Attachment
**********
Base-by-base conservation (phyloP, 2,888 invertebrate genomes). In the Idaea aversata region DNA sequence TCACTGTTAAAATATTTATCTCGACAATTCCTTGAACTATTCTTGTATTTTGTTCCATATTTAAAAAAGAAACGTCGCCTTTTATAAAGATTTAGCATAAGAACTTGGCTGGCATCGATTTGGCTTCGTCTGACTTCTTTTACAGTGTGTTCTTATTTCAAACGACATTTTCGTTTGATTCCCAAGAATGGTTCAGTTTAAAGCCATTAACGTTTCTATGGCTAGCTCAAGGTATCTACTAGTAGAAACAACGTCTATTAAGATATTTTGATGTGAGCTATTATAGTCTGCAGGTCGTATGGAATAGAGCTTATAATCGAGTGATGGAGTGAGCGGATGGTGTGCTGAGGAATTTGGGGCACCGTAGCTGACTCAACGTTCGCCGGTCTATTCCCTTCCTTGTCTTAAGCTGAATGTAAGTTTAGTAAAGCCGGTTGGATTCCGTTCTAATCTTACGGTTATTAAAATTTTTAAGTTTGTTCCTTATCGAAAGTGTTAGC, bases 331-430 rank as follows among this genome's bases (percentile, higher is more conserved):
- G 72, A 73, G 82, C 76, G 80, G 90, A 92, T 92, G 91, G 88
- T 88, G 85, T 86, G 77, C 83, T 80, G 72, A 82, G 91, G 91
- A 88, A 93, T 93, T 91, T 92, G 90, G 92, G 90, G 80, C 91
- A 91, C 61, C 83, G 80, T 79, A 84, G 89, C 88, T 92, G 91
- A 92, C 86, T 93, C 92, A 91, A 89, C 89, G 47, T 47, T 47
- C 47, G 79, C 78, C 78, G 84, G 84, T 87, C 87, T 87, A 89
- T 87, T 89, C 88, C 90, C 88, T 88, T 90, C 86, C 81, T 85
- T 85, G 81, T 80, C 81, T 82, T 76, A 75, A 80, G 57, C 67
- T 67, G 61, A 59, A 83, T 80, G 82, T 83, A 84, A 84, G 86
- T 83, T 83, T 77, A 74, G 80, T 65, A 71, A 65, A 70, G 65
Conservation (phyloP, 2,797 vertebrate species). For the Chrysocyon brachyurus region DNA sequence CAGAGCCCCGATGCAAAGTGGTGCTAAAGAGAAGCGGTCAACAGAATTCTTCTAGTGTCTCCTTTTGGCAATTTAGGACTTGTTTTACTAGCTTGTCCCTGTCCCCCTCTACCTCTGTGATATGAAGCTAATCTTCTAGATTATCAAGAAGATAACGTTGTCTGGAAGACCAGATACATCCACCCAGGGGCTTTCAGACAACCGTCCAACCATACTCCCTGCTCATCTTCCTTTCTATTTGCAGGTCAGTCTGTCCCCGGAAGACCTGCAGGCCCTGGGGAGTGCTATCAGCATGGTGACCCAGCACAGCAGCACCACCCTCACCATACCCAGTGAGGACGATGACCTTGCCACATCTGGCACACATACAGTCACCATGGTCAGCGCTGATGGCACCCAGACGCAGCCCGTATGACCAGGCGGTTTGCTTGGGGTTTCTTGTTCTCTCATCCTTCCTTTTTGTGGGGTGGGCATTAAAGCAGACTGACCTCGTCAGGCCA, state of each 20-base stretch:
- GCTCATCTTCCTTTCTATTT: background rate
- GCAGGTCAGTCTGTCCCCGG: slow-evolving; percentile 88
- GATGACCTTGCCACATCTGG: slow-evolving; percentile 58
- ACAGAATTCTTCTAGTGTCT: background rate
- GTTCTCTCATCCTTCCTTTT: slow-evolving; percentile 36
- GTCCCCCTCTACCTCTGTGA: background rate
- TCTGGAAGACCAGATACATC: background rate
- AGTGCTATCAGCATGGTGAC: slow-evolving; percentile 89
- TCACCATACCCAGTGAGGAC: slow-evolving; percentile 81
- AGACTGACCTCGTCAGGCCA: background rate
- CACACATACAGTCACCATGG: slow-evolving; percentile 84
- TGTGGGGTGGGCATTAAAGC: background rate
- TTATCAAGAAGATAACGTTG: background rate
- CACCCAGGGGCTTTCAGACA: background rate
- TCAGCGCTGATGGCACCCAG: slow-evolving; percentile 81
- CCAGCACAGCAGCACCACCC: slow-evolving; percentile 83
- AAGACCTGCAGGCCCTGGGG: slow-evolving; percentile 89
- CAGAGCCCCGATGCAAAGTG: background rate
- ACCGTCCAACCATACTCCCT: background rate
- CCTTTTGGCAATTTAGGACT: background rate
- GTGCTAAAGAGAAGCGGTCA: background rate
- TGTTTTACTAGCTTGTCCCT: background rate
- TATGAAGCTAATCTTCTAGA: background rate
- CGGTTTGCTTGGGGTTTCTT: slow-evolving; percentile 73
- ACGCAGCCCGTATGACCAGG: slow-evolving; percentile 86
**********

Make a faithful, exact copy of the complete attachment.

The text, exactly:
Base-by-base conservation (phyloP, 2,888 invertebrate genomes). In the Idaea aversata region DNA sequence TCACTGTTAAAATATTTATCTCGACAATTCCTTGAACTATTCTTGTATTTTGTTCCATATTTAAAAAAGAAACGTCGCCTTTTATAAAGATTTAGCATAAGAACTTGGCTGGCATCGATTTGGCTTCGTCTGACTTCTTTTACAGTGTGTTCTTATTTCAAACGACATTTTCGTTTGATTCCCAAGAATGGTTCAGTTTAAAGCCATTAACGTTTCTATGGCTAGCTCAAGGTATCTACTAGTAGAAACAACGTCTATTAAGATATTTTGATGTGAGCTATTATAGTCTGCAGGTCGTATGGAATAGAGCTTATAATCGAGTGATGGAGTGAGCGGATGGTGTGCTGAGGAATTTGGGGCACCGTAGCTGACTCAACGTTCGCCGGTCTATTCCCTTCCTTGTCTTAAGCTGAATGTAAGTTTAGTAAAGCCGGTTGGATTCCGTTCTAATCTTACGGTTATTAAAATTTTTAAGTTTGTTCCTTATCGAAAGTGTTAGC, bases 331-430 rank as follows among this genome's bases (percentile, higher is more conserved):
- G 72, A 73, G 82, C 76, G 80, G 90, A 92, T 92, G 91, G 88
- T 88, G 85, T 86, G 77, C 83, T 80, G 72, A 82, G 91, G 91
- A 88, A 93, T 93, T 91, T 92, G 90, G 92, G 90, G 80, C 91
- A 91, C 61, C 83, G 80, T 79, A 84, G 89, C 88, T 92, G 91
- A 92, C 86, T 93, C 92, A 91, A 89, C 89, G 47, T 47, T 47
- C 47, G 79, C 78, C 78, G 84, G 84, T 87, C 87, T 87, A 89
- T 87, T 89, C 88, C 90, C 88, T 88, T 90, C 86, C 81, T 85
- T 85, G 81, T 80, C 81, T 82, T 76, A 75, A 80, G 57, C 67
- T 67, G 61, A 59, A 83, T 80, G 82, T 83, A 84, A 84, G 86
- T 83, T 83, T 77, A 74, G 80, T 65, A 71, A 65, A 70, G 65
Conservation (phyloP, 2,797 vertebrate species). For the Chrysocyon brachyurus region DNA sequence CAGAGCCCCGATGCAAAGTGGTGCTAAAGAGAAGCGGTCAACAGAATTCTTCTAGTGTCTCCTTTTGGCAATTTAGGACTTGTTTTACTAGCTTGTCCCTGTCCCCCTCTACCTCTGTGATATGAAGCTAATCTTCTAGATTATCAAGAAGATAACGTTGTCTGGAAGACCAGATACATCCACCCAGGGGCTTTCAGACAACCGTCCAACCATACTCCCTGCTCATCTTCCTTTCTATTTGCAGGTCAGTCTGTCCCCGGAAGACCTGCAGGCCCTGGGGAGTGCTATCAGCATGGTGACCCAGCACAGCAGCACCACCCTCACCATACCCAGTGAGGACGATGACCTTGCCACATCTGGCACACATACAGTCACCATGGTCAGCGCTGATGGCACCCAGACGCAGCCCGTATGACCAGGCGGTTTGCTTGGGGTTTCTTGTTCTCTCATCCTTCCTTTTTGTGGGGTGGGCATTAAAGCAGACTGACCTCGTCAGGCCA, state of each 20-base stretch:
- GCTCATCTTCCTTTCTATTT: background rate
- GCAGGTCAGTCTGTCCCCGG: slow-evolving; percentile 88
- GATGACCTTGCCACATCTGG: slow-evolving; percentile 58
- ACAGAATTCTTCTAGTGTCT: background rate
- GTTCTCTCATCCTTCCTTTT: slow-evolving; percentile 36
- GTCCCCCTCTACCTCTGTGA: background rate
- TCTGGAAGACCAGATACATC: background rate
- AGTGCTATCAGCATGGTGAC: slow-evolving; percentile 89
- TCACCATACCCAGTGAGGAC: slow-evolving; percentile 81
- AGACTGACCTCGTCAGGCCA: background rate
- CACACATACAGTCACCATGG: slow-evolving; percentile 84
- TGTGGGGTGGGCATTAAAGC: background rate
- TTATCAAGAAGATAACGTTG: background rate
- CACCCAGGGGCTTTCAGACA: background rate
- TCAGCGCTGATGGCACCCAG: slow-evolving; percentile 81
- CCAGCACAGCAGCACCACCC: slow-evolving; percentile 83
- AAGACCTGCAGGCCCTGGGG: slow-evolving; percentile 89
- CAGAGCCCCGATGCAAAGTG: background rate
- ACCGTCCAACCATACTCCCT: background rate
- CCTTTTGGCAATTTAGGACT: background rate
- GTGCTAAAGAGAAGCGGTCA: background rate
- TGTTTTACTAGCTTGTCCCT: background rate
- TATGAAGCTAATCTTCTAGA: background rate
- CGGTTTGCTTGGGGTTTCTT: slow-evolving; percentile 73
- ACGCAGCCCGTATGACCAGG: slow-evolving; percentile 86